The United Nations on Thursday recommended enforceable codes of conduct
for Internet service providers as a way to cut down on spam.
The International Telecommunication Union (ITU), the UN
organization responsible for global telecoms standards, recommended that ISPs be
required to enforce codes of conduct regarding their customers, and block
spammers' e-mail access.
"Some ISPs are very proactive, and are spending huge amounts
of money combating spam. The problem is not all ISPs are doing this. A smaller
group of ISPs profit from carrying spam or take no action, and those bad apples
touch the rest of the ISP community," said Susan Schorr, regulatory officer with
the ITU's telecommunications development bureau.
Currently most antispam laws are targeted at hunting down
and prosecuting spammers, according to ITU. "This is an expensive and difficult
task, and a model that is not realistic in developing countries," said Schorr.
The UN said it is seeking "a level playing field" so all
ISPs take action against spam, especially those who are currently "bad apples".
Legislation would be an effective way of forcing those ISPs to comply, according to the ITU.
"We're proposing regulators could pass legislation to
require ISPs to enter into enforceable codes of conduct for their customers," Schorr told ZDNet UK.
Initially, the ITU would like to see ISPs drafting their own
codes of conduct which would then be approved by telecommunications regulators.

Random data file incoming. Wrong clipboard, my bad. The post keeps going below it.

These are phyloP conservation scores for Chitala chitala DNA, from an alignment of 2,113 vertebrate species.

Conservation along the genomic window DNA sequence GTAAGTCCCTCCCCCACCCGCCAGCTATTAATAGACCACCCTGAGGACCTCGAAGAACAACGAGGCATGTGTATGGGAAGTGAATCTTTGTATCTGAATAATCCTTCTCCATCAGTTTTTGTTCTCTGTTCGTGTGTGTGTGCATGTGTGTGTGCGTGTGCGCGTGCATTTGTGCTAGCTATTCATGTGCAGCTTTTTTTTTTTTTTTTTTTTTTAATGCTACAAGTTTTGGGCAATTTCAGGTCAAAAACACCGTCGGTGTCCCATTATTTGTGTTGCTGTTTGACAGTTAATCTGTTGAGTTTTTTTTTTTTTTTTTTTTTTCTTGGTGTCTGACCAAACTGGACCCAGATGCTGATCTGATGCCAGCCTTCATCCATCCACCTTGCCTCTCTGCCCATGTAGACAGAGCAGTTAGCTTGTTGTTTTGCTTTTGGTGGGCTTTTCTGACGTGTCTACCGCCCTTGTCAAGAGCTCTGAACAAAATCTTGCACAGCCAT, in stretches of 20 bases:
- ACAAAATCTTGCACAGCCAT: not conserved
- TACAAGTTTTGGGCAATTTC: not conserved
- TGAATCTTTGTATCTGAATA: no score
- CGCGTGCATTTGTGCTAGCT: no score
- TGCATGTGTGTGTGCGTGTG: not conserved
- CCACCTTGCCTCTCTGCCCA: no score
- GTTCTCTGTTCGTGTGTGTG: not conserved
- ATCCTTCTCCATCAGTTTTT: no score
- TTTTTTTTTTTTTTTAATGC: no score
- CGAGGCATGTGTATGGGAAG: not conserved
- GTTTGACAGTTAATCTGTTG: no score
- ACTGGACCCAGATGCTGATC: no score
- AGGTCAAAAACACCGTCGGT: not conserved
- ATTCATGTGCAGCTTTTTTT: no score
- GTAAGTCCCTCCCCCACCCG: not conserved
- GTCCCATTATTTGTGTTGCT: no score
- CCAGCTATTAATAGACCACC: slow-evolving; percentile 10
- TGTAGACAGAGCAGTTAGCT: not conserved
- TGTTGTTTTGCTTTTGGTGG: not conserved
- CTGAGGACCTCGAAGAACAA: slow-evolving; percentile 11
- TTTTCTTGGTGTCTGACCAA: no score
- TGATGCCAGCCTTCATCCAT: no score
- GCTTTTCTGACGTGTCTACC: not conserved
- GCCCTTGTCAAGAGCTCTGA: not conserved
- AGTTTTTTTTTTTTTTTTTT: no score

"ISPs themselves will be given the first opportunity to
draft a code of conduct. The code of conduct would then be submitted to
regulators for approval, who would modify it to meet standards of best practice," said Schorr.
As to what would happen to ISPs who broke this code, "it
would be up to the regulators to take some kind of action...sanctions based on
legislation to require enforceable codes of conduct," said Schorr.
AOL cautiously welcomed moves to implement agreements between ISPs.
"What would help in the fight against spam are widespread
agreements to the type and level of actions ISPs should take, with the
qualification that we are not there to police the Internet. We are there to
protect our members from unofficial marketing," said Phil Hale, senior
communications manager with AOL UK. "The difficulty is in ISPs policing their
own customers--we aren't Internet policemen."
Hale claimed that AOL does a lot to combat spam already,
blocking between 1.5 billion and 2 billion e-mail a day. "Spam is 75 percent of
all e-mail that's directed towards our e-mail members--this is the scope of what we're faced with," he said.
Some ISPs had been proactive in reducing spam but their
reluctance to "police" customers leaves holes for spammers to exploit according to the ITU.
"We wouldn't be surprised that some ISPs would be reluctant
to accept this--part of the reason many have been proactive in blocking spam has
been to avoid legislation, and they have made heroic efforts," said Schorr. "The
problem is, as long as there's not a level playing field, we will have ISPs that
court spammers, and we all suffer."